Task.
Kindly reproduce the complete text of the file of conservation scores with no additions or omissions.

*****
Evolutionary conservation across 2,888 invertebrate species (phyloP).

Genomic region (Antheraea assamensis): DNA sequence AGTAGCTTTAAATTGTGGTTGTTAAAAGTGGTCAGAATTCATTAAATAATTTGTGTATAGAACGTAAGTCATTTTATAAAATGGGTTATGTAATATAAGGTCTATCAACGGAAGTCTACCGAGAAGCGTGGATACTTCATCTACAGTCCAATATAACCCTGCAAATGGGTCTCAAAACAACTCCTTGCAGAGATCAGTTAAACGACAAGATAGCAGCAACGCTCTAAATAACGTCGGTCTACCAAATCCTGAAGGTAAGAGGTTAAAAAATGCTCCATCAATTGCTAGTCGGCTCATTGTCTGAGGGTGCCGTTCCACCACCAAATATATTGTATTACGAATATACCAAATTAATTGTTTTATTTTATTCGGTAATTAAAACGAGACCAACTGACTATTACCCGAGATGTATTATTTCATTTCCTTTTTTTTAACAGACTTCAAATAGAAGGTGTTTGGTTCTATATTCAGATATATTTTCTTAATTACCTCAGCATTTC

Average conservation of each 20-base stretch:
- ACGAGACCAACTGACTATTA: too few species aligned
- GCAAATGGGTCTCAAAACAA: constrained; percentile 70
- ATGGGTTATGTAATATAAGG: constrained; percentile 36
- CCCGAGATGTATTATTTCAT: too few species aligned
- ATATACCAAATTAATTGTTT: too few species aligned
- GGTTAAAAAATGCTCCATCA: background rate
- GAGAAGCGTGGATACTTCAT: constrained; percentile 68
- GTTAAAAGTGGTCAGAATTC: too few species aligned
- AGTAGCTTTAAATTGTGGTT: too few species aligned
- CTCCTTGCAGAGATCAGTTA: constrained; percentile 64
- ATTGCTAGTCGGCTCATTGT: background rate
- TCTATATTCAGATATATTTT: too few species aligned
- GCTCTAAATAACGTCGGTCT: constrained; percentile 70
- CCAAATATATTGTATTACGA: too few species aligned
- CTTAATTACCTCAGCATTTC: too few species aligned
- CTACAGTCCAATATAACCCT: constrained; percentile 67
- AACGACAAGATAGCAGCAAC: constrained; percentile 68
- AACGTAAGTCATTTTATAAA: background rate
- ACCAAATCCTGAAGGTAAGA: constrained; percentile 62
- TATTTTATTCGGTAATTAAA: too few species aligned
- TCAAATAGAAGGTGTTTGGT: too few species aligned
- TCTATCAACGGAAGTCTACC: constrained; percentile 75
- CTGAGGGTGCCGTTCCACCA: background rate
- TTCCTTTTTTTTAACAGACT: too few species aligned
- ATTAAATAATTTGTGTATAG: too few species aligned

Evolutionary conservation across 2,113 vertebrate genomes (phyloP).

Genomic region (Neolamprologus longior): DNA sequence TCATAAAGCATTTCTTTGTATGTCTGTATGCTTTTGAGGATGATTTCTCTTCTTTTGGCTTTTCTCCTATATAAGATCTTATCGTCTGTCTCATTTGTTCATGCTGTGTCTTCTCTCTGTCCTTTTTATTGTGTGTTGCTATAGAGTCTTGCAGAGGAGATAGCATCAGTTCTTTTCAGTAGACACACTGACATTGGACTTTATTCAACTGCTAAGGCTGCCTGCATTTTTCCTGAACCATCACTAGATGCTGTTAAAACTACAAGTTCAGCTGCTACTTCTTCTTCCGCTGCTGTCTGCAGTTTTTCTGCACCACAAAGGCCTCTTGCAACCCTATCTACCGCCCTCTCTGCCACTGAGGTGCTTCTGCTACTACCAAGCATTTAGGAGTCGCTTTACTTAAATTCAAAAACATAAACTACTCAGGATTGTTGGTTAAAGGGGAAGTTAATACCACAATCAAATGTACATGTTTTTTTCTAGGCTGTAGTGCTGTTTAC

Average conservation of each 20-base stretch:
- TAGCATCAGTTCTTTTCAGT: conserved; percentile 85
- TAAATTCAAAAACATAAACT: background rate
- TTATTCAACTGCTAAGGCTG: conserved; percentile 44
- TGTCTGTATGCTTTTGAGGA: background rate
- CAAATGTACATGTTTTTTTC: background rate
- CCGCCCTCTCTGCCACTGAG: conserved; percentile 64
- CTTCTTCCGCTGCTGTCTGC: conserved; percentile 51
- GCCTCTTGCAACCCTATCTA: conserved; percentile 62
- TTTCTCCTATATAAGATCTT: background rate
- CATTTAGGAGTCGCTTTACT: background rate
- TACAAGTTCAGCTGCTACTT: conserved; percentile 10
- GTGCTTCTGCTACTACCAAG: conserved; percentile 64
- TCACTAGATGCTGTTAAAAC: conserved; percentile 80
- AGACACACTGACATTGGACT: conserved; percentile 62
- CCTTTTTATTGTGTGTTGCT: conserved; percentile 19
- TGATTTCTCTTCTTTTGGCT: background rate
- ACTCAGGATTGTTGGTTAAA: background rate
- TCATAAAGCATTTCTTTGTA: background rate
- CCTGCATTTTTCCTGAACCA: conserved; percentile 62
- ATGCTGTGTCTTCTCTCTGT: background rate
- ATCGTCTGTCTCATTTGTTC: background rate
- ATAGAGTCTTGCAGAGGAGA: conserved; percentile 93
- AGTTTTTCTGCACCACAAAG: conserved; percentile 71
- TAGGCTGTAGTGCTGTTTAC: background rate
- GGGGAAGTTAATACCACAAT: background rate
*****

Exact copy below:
Evolutionary conservation across 2,888 invertebrate species (phyloP).

Genomic region (Antheraea assamensis): DNA sequence AGTAGCTTTAAATTGTGGTTGTTAAAAGTGGTCAGAATTCATTAAATAATTTGTGTATAGAACGTAAGTCATTTTATAAAATGGGTTATGTAATATAAGGTCTATCAACGGAAGTCTACCGAGAAGCGTGGATACTTCATCTACAGTCCAATATAACCCTGCAAATGGGTCTCAAAACAACTCCTTGCAGAGATCAGTTAAACGACAAGATAGCAGCAACGCTCTAAATAACGTCGGTCTACCAAATCCTGAAGGTAAGAGGTTAAAAAATGCTCCATCAATTGCTAGTCGGCTCATTGTCTGAGGGTGCCGTTCCACCACCAAATATATTGTATTACGAATATACCAAATTAATTGTTTTATTTTATTCGGTAATTAAAACGAGACCAACTGACTATTACCCGAGATGTATTATTTCATTTCCTTTTTTTTAACAGACTTCAAATAGAAGGTGTTTGGTTCTATATTCAGATATATTTTCTTAATTACCTCAGCATTTC

Average conservation of each 20-base stretch:
- ACGAGACCAACTGACTATTA: too few species aligned
- GCAAATGGGTCTCAAAACAA: constrained; percentile 70
- ATGGGTTATGTAATATAAGG: constrained; percentile 36
- CCCGAGATGTATTATTTCAT: too few species aligned
- ATATACCAAATTAATTGTTT: too few species aligned
- GGTTAAAAAATGCTCCATCA: background rate
- GAGAAGCGTGGATACTTCAT: constrained; percentile 68
- GTTAAAAGTGGTCAGAATTC: too few species aligned
- AGTAGCTTTAAATTGTGGTT: too few species aligned
- CTCCTTGCAGAGATCAGTTA: constrained; percentile 64
- ATTGCTAGTCGGCTCATTGT: background rate
- TCTATATTCAGATATATTTT: too few species aligned
- GCTCTAAATAACGTCGGTCT: constrained; percentile 70
- CCAAATATATTGTATTACGA: too few species aligned
- CTTAATTACCTCAGCATTTC: too few species aligned
- CTACAGTCCAATATAACCCT: constrained; percentile 67
- AACGACAAGATAGCAGCAAC: constrained; percentile 68
- AACGTAAGTCATTTTATAAA: background rate
- ACCAAATCCTGAAGGTAAGA: constrained; percentile 62
- TATTTTATTCGGTAATTAAA: too few species aligned
- TCAAATAGAAGGTGTTTGGT: too few species aligned
- TCTATCAACGGAAGTCTACC: constrained; percentile 75
- CTGAGGGTGCCGTTCCACCA: background rate
- TTCCTTTTTTTTAACAGACT: too few species aligned
- ATTAAATAATTTGTGTATAG: too few species aligned

Evolutionary conservation across 2,113 vertebrate genomes (phyloP).

Genomic region (Neolamprologus longior): DNA sequence TCATAAAGCATTTCTTTGTATGTCTGTATGCTTTTGAGGATGATTTCTCTTCTTTTGGCTTTTCTCCTATATAAGATCTTATCGTCTGTCTCATTTGTTCATGCTGTGTCTTCTCTCTGTCCTTTTTATTGTGTGTTGCTATAGAGTCTTGCAGAGGAGATAGCATCAGTTCTTTTCAGTAGACACACTGACATTGGACTTTATTCAACTGCTAAGGCTGCCTGCATTTTTCCTGAACCATCACTAGATGCTGTTAAAACTACAAGTTCAGCTGCTACTTCTTCTTCCGCTGCTGTCTGCAGTTTTTCTGCACCACAAAGGCCTCTTGCAACCCTATCTACCGCCCTCTCTGCCACTGAGGTGCTTCTGCTACTACCAAGCATTTAGGAGTCGCTTTACTTAAATTCAAAAACATAAACTACTCAGGATTGTTGGTTAAAGGGGAAGTTAATACCACAATCAAATGTACATGTTTTTTTCTAGGCTGTAGTGCTGTTTAC

Average conservation of each 20-base stretch:
- TAGCATCAGTTCTTTTCAGT: conserved; percentile 85
- TAAATTCAAAAACATAAACT: background rate
- TTATTCAACTGCTAAGGCTG: conserved; percentile 44
- TGTCTGTATGCTTTTGAGGA: background rate
- CAAATGTACATGTTTTTTTC: background rate
- CCGCCCTCTCTGCCACTGAG: conserved; percentile 64
- CTTCTTCCGCTGCTGTCTGC: conserved; percentile 51
- GCCTCTTGCAACCCTATCTA: conserved; percentile 62
- TTTCTCCTATATAAGATCTT: background rate
- CATTTAGGAGTCGCTTTACT: background rate
- TACAAGTTCAGCTGCTACTT: conserved; percentile 10
- GTGCTTCTGCTACTACCAAG: conserved; percentile 64
- TCACTAGATGCTGTTAAAAC: conserved; percentile 80
- AGACACACTGACATTGGACT: conserved; percentile 62
- CCTTTTTATTGTGTGTTGCT: conserved; percentile 19
- TGATTTCTCTTCTTTTGGCT: background rate
- ACTCAGGATTGTTGGTTAAA: background rate
- TCATAAAGCATTTCTTTGTA: background rate
- CCTGCATTTTTCCTGAACCA: conserved; percentile 62
- ATGCTGTGTCTTCTCTCTGT: background rate
- ATCGTCTGTCTCATTTGTTC: background rate
- ATAGAGTCTTGCAGAGGAGA: conserved; percentile 93
- AGTTTTTCTGCACCACAAAG: conserved; percentile 71
- TAGGCTGTAGTGCTGTTTAC: background rate
- GGGGAAGTTAATACCACAAT: background rate